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    6. Parenting is a tough call, Bhavana. Of course, most of us will be using things we saw in the childhood and what our parents did as our benchmark. What I do is listen to older women, also other friends, browse the net and use my own instincts. What is also very important is that both parents be on the same page. Lots of times, both spouses work in divergent ways. I think being natural is good. But, you must remember that a parent is a person who does not have the whole day to stick around the small child, allowing her to explore, dirty things, get hurt etc. So, we put the boundaries at times and then allow them to explore at other times. Just today I read that there is too much pressure on being a good parent! And, you are forgetting the influence television and their peers have on your child's food preferences. Also environmental factors like display aisles in supermarkets, all influence your child and make him/her hanker after the bad stuff. That is where a parent has to step in. Free rein given to a child is only good in an ideal environment free from any other interferences. Boundaries are required in the world we live in. It will be interesting to have a chat with you Bhavana on this topic sometimes where we can share experiences. I do maintain that there is no one right method. There can never be when it comes to parenting :).

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  5. I'll make sure i remember all of it in future.. ;) nice read

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    1. thanks for taking time to leave a comment, shubham. remember we are in 2012, there might not be too much of a future. kidding, but these are important guidelines that lead to building a healthy and well-rounded personality in the child.

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  6. Hi

    Nice read. There needs to be a delicate balance between letting the child be a child and disciplining. Knowing on which side of the balance you need to take a stand is quite tricky and each child is unique in his or her own way!

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    1. i love bertrand russell's benchmark for personal ethics - he suggested we ask ourselves two questions before choosing any course of action - will it kill me, and will it put me on the wrong side of the law. if the answer to both of them is no, go ahead and do it man. i think a similar liberal line of thinking is needed with regard to bringing up a toddler. we have to remember that while too much of freedom can lead to a spoilt brat, it also helps develop self-learning.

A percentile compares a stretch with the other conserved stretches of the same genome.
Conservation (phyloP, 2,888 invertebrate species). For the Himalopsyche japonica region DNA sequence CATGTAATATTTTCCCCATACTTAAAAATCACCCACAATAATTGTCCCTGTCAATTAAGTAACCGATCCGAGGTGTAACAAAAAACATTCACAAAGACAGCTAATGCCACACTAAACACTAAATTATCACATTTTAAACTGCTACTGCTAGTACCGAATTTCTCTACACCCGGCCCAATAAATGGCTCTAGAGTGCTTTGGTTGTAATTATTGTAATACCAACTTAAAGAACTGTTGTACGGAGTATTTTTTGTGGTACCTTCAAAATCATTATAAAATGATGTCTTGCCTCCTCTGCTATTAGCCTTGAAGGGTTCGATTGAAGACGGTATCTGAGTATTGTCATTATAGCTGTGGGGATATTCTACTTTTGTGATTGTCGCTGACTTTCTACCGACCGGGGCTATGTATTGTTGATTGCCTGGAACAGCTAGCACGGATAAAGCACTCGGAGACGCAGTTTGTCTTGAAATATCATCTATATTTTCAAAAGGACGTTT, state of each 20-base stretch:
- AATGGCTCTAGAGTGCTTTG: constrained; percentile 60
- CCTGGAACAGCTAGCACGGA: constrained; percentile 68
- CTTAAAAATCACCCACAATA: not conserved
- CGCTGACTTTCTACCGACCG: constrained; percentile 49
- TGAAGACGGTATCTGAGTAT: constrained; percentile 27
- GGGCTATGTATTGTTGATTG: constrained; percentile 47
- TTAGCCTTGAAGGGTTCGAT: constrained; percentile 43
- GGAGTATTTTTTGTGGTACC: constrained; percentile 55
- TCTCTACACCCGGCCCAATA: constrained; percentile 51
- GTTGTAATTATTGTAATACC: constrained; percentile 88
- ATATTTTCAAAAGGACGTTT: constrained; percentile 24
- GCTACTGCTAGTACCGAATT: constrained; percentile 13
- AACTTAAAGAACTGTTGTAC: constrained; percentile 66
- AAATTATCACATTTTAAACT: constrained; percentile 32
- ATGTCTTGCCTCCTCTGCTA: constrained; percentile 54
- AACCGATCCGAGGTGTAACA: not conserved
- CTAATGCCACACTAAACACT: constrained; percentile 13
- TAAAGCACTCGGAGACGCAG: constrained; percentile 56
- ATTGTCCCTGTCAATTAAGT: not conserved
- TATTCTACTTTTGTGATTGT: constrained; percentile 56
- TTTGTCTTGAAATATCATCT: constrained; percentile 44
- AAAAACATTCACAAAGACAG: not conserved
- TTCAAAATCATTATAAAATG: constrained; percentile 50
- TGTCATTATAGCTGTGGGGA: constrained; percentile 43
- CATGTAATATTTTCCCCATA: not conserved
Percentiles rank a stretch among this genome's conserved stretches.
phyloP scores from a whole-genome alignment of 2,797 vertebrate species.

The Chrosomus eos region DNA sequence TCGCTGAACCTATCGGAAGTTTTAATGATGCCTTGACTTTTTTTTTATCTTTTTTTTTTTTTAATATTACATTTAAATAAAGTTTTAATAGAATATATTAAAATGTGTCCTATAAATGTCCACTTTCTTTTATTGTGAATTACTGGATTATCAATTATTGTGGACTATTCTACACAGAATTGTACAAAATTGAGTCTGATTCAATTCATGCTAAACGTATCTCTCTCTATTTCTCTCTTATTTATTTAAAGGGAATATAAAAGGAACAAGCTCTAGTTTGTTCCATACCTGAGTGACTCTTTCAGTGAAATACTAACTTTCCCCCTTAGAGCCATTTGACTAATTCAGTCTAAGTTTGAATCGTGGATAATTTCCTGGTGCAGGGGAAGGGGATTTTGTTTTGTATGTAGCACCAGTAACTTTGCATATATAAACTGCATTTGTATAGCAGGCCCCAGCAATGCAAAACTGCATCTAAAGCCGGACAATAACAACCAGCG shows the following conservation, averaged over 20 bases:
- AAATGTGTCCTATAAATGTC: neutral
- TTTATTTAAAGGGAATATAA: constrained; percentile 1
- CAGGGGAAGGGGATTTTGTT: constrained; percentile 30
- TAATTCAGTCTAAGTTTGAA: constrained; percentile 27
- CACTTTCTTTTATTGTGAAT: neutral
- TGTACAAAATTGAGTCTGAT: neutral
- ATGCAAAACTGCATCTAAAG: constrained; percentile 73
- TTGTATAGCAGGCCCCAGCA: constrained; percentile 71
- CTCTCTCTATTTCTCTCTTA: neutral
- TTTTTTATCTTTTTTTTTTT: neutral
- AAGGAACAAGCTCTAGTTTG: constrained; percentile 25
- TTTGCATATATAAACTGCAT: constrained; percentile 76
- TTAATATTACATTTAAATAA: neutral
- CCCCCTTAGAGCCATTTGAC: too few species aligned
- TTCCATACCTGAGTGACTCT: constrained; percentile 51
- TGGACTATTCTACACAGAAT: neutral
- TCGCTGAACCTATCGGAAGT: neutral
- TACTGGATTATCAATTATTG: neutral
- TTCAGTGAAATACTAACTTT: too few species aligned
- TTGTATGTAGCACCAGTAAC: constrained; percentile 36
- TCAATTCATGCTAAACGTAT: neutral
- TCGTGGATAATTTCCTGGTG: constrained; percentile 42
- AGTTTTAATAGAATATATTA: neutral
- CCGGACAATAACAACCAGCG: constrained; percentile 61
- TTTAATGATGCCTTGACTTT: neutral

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  7. I agree with you . Toddlers should be given some amount of freedom and encouraged to be curious about the things around them. However a little bit of discipline is a must. And a no now and then for a right reason also teaches them they can't have everything.

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    1. i have struggled repeatedly and failed repeatedly but still keep trying to keep the no out of my vocabulary when dealing with toddlers. it is easier in the early years, but once they are a little more active and inquisitive, it becomes very difficult to do it. i tried replacing the no with a question, or with a change in my tone - which toddlers are quite sensitive to, but somewhere down the line, you have to resort to denying them of their freedom and disciplining them for doing something that is either wrong or harmful.

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  8. Married in December, blog topic toddlers in June - Boy, that was quick! And what's with this guest post business - A way around writer's block?

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    1. very funny, rahul. the guest post business is not just a way around writers block and keeping the updates ticking but also to give bored readers like you a respite from my usual rants. like someone wrote in the other day - there is enough misery in my life, please stop sending me your post links.

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  9. When we have toddlers around, we have to set boundaries to 'keep them safe' more than anything else. I don't think we can ever stunt their curiosity, whatever discipline techniques we may use. Toddlers will always be curious -- even if there are boundaries, even with all the 'No's that are thrown their way.
    I'd say the challenge is to keep them curious when they are older kids.

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    1. this is a very valid point, how to keep them curious and positive as they grow. auditing your own lifestyle and personality is a good starting point since they will first learn what they see.

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  10. An excellent post. They learn a lot from their peers and how others behave around them. This means that we too have to set boundaries for ourselves for their sake.

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  11. its a great post. all parents must read it.

    http://styledestino.blogspot.com/

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  12. Such an interesting and informative post! Toddlers need to be raised with so much of care. Every word and every action of ours would have a great impact on them, in the years to come. There is no point instilling fear in them and getting them to do what we want, but we have to tell them, in a manner they understand, what is good and what is not!

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  13. Nice concepts but I had to agree that this works only for children who had crossed their toddler age / age > 6 since only in their toddler years kids imaginations are wild and ten times bigger to explore